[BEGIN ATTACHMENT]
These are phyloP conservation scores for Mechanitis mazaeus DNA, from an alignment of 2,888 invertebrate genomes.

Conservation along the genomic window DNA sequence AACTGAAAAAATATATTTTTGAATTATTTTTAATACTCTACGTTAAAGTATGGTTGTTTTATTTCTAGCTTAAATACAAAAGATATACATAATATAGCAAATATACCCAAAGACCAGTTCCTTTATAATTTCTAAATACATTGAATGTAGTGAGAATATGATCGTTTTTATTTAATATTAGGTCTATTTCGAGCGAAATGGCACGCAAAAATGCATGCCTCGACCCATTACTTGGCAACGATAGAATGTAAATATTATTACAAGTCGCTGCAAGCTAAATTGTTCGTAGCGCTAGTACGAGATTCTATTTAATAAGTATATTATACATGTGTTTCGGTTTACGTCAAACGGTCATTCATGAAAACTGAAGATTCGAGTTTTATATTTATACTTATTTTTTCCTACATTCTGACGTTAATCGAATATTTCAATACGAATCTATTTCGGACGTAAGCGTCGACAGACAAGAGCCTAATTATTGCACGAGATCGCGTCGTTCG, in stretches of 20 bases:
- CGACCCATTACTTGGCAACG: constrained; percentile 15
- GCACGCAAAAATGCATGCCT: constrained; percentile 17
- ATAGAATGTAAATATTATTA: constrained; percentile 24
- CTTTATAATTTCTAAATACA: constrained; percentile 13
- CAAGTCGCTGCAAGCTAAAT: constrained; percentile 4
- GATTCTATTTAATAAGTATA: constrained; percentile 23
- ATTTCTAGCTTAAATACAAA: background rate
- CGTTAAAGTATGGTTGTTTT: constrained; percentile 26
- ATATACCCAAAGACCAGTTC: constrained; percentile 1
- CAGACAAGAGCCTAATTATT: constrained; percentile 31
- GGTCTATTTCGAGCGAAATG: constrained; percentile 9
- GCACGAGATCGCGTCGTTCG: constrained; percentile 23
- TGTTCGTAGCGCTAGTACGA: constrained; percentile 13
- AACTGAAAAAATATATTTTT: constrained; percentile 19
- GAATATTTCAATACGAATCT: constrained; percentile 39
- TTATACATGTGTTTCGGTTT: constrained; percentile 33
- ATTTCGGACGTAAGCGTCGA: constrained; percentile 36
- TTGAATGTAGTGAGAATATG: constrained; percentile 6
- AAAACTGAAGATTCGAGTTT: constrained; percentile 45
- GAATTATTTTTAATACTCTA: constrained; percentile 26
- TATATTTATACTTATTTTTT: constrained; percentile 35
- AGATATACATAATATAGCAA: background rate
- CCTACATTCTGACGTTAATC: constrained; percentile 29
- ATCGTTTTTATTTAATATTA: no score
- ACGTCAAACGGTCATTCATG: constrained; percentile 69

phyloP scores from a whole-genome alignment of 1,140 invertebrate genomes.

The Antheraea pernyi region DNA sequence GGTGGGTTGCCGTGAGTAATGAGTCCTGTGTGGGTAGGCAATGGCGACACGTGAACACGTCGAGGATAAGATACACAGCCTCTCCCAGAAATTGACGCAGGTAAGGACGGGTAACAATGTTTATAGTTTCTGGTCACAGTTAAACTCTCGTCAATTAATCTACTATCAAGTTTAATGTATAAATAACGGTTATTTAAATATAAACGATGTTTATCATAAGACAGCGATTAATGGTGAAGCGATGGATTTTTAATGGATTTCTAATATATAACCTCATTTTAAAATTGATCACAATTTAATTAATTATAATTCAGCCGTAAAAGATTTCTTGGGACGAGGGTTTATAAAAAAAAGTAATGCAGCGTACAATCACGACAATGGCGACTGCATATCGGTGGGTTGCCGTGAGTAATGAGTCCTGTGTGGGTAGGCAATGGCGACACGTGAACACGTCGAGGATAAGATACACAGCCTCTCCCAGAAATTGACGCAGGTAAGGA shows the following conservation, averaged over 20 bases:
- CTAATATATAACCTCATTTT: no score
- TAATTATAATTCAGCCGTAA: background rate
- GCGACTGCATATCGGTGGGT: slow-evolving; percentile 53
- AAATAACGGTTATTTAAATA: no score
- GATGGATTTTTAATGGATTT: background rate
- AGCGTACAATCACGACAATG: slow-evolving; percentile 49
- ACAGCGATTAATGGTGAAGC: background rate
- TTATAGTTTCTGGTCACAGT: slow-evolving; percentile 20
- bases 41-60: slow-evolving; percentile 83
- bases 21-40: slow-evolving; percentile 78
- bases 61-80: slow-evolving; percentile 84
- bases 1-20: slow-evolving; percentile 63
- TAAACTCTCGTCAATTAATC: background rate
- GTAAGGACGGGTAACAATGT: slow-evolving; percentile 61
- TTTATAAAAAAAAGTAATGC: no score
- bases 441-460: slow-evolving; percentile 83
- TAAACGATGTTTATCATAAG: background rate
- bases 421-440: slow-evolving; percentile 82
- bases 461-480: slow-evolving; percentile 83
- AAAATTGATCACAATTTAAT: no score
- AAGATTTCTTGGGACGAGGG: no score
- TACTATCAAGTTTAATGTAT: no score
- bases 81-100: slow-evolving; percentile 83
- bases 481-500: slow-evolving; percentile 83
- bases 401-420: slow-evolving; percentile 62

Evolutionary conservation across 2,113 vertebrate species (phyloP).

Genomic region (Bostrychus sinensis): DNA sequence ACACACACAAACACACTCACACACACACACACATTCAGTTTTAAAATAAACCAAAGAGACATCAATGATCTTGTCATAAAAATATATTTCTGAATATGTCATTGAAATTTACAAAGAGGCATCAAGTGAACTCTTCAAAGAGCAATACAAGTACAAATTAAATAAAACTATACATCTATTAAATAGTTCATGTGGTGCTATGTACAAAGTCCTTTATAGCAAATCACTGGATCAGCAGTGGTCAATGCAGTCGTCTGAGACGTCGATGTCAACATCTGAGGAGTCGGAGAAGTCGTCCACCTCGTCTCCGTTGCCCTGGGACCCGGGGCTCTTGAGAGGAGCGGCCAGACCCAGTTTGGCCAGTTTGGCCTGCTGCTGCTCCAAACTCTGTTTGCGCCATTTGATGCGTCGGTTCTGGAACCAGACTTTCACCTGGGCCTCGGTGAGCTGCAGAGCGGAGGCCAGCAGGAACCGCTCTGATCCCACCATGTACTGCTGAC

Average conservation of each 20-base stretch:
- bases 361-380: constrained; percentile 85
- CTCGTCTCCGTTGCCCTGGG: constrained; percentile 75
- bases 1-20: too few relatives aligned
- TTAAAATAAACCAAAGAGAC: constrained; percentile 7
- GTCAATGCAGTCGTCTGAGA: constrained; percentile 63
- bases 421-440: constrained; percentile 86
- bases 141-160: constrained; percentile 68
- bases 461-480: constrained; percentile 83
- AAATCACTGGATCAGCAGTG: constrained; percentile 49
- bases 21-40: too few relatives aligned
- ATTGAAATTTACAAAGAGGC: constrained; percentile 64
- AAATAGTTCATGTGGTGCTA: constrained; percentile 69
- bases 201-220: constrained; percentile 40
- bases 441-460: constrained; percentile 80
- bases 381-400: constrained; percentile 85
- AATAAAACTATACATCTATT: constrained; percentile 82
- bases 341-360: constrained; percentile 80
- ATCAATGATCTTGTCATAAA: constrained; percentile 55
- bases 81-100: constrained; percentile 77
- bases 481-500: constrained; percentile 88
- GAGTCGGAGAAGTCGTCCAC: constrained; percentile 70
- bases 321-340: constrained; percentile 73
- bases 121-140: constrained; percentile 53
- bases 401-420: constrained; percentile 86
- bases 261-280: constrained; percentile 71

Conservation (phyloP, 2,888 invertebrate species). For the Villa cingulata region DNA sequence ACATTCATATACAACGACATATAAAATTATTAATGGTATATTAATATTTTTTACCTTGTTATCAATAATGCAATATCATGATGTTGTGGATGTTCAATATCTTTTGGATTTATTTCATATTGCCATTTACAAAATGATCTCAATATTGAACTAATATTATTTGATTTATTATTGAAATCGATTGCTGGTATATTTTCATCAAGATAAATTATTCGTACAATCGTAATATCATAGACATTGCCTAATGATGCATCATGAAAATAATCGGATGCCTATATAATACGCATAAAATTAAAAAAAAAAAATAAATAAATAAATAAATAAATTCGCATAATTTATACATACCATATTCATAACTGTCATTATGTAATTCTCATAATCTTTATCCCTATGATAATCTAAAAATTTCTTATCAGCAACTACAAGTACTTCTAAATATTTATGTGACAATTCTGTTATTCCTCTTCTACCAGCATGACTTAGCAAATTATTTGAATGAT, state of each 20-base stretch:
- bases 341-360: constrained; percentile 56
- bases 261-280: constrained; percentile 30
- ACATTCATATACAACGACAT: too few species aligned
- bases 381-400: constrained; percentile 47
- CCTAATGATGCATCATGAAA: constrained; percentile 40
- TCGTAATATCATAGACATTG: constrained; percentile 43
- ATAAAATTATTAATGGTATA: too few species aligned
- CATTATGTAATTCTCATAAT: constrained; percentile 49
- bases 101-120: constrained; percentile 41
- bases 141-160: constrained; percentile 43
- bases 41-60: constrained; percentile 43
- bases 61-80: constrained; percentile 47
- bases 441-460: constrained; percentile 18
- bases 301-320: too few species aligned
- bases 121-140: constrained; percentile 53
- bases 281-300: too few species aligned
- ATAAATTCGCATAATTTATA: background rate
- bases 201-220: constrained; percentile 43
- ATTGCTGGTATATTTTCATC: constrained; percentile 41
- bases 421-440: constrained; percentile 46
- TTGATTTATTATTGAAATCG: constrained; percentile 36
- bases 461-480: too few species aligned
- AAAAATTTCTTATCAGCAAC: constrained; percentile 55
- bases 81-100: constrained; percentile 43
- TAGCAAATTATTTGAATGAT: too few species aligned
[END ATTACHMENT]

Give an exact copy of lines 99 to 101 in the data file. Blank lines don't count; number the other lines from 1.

- bases 281-300: too few species aligned
- ATAAATTCGCATAATTTATA: background rate
- bases 201-220: constrained; percentile 43